Even better than the design – and perhaps the main selling point after the massive amount of content – is that you can add any song to a playlist (read that as “mix tape” of your own creation), you can subscribe to other people’s playlists and you can even collaborate on other peoples’ or your own playlists if you choose.

I joined and it was like I was 14 again (in terms of the join of making mix tapes) and 21 (in terms of finally having the simple yet limitless selection of Napster)!

I probably haven’t come across such an addictive site since seeing Pinterest which, although I don’t spend a lot of time on myself, I do appreciate for the loyalty it inspires in its most hardcore fans.  

That’s an apt analogy in another way as both Pinterest and Rdio, at their core, are about collecting (as opposed to “sharing” which is the core of sites like Facebook and Twitter – an important distinction.)

On Rdio, you can collect your favourite songs, albums and have them available at any time.  I now listen to Rdio at work, when I’m out for my lunch hour walk around Wascana Lake and at home.

Of course, there are some noticeable gaps – The Beatles being an obvious one, likely due to their deal with Apple but other big name bands as well.  Some bands who’ve moved labels may have some of their albums but not all available on Rdio.  Or some that aren’t licensed for Canada might show up in Rdio searches but only allow 30 second previews (like iTunes) or be greyed out completely.  

But these are all minor quibbles – especially since they do seem to have many of the small Canadian independent artists I searched for, all of my Britpop favourites and I can usually find a cover or sound-a-like version if I desperately need to have a certain Beatles or AC/DC song in a playlist.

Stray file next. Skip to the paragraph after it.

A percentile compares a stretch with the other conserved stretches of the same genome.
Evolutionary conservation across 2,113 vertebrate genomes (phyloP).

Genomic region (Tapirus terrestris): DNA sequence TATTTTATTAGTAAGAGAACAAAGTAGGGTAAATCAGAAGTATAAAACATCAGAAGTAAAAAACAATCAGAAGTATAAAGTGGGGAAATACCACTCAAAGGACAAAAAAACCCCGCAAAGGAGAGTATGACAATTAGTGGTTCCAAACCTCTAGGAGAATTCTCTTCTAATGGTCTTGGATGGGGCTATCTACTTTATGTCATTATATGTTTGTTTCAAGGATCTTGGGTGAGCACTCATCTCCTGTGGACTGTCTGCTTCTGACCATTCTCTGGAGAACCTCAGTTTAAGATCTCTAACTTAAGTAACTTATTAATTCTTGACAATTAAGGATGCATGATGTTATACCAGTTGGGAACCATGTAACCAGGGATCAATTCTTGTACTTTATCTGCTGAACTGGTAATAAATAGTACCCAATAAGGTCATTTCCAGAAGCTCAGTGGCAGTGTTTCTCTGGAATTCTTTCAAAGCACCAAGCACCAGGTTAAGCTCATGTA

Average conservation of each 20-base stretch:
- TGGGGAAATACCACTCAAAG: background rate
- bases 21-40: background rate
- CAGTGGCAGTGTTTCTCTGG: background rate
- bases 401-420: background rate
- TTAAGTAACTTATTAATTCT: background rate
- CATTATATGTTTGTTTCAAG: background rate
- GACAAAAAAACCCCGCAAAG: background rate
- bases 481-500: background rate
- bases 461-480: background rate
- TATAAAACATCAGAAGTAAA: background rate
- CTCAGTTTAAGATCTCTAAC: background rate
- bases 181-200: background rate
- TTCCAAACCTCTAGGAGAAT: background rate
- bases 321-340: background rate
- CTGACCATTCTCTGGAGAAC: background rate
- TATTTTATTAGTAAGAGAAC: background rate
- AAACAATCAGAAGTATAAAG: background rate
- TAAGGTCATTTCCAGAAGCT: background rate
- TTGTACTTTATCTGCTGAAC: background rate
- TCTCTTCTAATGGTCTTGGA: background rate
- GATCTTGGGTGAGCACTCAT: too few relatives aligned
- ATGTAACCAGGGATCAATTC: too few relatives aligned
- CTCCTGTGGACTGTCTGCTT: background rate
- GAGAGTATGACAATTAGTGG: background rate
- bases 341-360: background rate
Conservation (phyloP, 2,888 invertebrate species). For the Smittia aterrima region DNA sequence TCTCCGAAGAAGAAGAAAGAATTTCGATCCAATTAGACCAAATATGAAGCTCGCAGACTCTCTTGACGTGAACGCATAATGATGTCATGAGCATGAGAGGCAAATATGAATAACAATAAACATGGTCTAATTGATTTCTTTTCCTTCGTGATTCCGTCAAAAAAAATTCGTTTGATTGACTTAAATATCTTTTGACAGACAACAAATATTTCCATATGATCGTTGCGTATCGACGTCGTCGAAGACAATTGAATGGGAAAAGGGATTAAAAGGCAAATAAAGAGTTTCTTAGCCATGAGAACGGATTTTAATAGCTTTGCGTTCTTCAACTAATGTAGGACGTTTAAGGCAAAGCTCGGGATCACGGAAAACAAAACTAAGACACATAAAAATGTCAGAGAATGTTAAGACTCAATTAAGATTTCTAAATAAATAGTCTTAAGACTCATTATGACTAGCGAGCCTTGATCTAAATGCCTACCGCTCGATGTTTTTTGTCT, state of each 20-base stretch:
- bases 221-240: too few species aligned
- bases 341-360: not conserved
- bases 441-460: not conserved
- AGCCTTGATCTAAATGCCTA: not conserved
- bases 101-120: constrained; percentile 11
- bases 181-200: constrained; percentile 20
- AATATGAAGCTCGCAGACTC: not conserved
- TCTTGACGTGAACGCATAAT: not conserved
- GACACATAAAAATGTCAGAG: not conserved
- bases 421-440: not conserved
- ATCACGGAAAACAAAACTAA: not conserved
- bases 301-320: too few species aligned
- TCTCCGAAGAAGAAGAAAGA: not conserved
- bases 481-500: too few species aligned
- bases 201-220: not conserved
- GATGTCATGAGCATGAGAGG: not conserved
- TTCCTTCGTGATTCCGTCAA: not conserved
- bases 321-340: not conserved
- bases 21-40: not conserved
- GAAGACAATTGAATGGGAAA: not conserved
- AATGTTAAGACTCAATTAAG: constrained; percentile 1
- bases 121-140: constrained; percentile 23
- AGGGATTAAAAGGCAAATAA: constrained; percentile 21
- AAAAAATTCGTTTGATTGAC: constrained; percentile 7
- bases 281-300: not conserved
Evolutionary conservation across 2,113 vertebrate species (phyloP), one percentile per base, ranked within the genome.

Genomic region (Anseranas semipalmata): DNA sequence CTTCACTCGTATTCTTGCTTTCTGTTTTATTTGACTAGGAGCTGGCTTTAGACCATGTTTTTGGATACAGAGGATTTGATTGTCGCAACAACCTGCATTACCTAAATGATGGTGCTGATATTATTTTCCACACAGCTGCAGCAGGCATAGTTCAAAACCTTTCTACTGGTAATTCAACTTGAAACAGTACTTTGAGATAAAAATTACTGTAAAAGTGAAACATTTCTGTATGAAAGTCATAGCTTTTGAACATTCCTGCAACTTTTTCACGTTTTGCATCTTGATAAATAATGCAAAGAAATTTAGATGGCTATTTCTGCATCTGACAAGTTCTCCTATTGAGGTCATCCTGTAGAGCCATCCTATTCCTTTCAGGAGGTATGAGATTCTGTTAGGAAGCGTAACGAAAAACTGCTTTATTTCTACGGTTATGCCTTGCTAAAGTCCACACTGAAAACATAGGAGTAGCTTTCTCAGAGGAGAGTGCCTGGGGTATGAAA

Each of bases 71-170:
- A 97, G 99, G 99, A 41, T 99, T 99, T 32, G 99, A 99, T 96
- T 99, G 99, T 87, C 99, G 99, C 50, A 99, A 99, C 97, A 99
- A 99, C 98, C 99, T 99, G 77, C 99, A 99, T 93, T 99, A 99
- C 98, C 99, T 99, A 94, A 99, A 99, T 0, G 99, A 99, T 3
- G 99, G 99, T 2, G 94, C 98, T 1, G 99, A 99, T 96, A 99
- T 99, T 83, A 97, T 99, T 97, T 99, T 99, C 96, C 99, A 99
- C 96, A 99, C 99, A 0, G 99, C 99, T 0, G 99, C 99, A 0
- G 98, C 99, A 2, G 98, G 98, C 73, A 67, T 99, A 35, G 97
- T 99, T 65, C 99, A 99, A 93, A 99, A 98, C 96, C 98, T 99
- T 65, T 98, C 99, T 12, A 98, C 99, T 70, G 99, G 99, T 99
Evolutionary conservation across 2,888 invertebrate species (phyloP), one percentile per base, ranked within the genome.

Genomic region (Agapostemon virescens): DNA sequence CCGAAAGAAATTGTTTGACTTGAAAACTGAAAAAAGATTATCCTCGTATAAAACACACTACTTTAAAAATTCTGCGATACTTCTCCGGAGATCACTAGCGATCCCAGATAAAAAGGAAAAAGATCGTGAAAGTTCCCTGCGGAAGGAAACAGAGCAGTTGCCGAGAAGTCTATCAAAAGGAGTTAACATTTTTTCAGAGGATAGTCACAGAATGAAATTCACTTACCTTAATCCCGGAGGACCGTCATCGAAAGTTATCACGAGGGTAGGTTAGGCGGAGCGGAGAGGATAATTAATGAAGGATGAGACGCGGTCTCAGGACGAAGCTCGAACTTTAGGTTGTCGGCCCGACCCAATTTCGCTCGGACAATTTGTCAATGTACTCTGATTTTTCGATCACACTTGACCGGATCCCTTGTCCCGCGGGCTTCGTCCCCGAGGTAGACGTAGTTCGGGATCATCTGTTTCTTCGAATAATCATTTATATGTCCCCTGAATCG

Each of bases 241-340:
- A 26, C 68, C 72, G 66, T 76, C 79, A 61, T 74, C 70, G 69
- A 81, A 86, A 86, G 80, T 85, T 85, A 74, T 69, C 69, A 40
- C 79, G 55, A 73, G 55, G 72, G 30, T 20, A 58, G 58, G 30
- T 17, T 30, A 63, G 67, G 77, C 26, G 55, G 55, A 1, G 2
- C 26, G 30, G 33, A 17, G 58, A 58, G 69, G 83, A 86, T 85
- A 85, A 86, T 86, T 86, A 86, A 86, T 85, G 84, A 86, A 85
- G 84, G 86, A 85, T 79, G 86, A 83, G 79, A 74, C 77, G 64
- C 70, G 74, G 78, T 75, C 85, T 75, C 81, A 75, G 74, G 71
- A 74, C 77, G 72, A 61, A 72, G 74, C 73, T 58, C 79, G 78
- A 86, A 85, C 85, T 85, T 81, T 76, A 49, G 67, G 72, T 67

If you’re a music fan (and who isn’t?), I encourage you to join!  You won’t regret it!  (They even have Russian folk songs – as well as comedy albums, kids music, some kids books and tons more.  Plus you don’t even have to take up space on my hard drive if you want to listen to any of these!)

Comments 2

  1. John B wrote:

    I read books on my Kobo Vox and it comes with the RDIO app, but I’m cheap and avoid subscription services. Instead, I use the tunein app from

    Posted 28 Apr 2012 at 8:30 am
  2. HeadTale wrote:

    Tune-in is great too (I often use it to listen to out-of-market NHL playoff games!) But I like Rdio because I can listen to pretty much any song I can think of on demand. I’m cheap too (!) but I think it’s worth $10 a month for that compared to what I’ve spent on records, cassettes and CD’s in my life! I do wish Fred had all of his albums on Rdio – I think there are only four or five right now.

    Posted 29 Apr 2012 at 1:44 pm

Trackbacks & Pingbacks 3

  1. From Head Tale - Music Monday – “I’m a Pilsner drinking, whitetail hunting, purple burning, stubble jumping, slough bogging, prairie dogging, rod and reeling, snowmobiling, genuine big ski sun of a gun from Saskatchewan.” on 23 Apr 2012 at 7:08 pm

    […] == "undefined"){ addthis_share = [];}I knew of Tim Hus before but discovered this song due to the magic of Rdio.  Not too often I hear my hometown name-checked in a song!  (“Moose Jaw and Indian Head/It […]

  2. From Head Tale - Music Monday – “I’m a Pilsner drinking, whitetail hunting, purple burning, stubble jumping, slough bogging, prairie dogging, rod and reeling, snowmobiling, genuine big ski sun of a gun from Saskatchewan.” on 24 Aug 2012 at 1:49 pm

    […] knew of Tim Hus before but discovered this song due to the magic of Rdio.  Not too often I hear my hometown name-checked in a song!  (“Moose Jaw and Indian Head/It […]

  3. From Head Tale - Rdio Is Being Bought Out and Discontinued. (Fuck) on 17 Nov 2015 at 10:44 pm

    […] a streaming music site I’ve belonged to for about three years and where I’ve spent hours and hours of my life adding albums and songs to my library, […]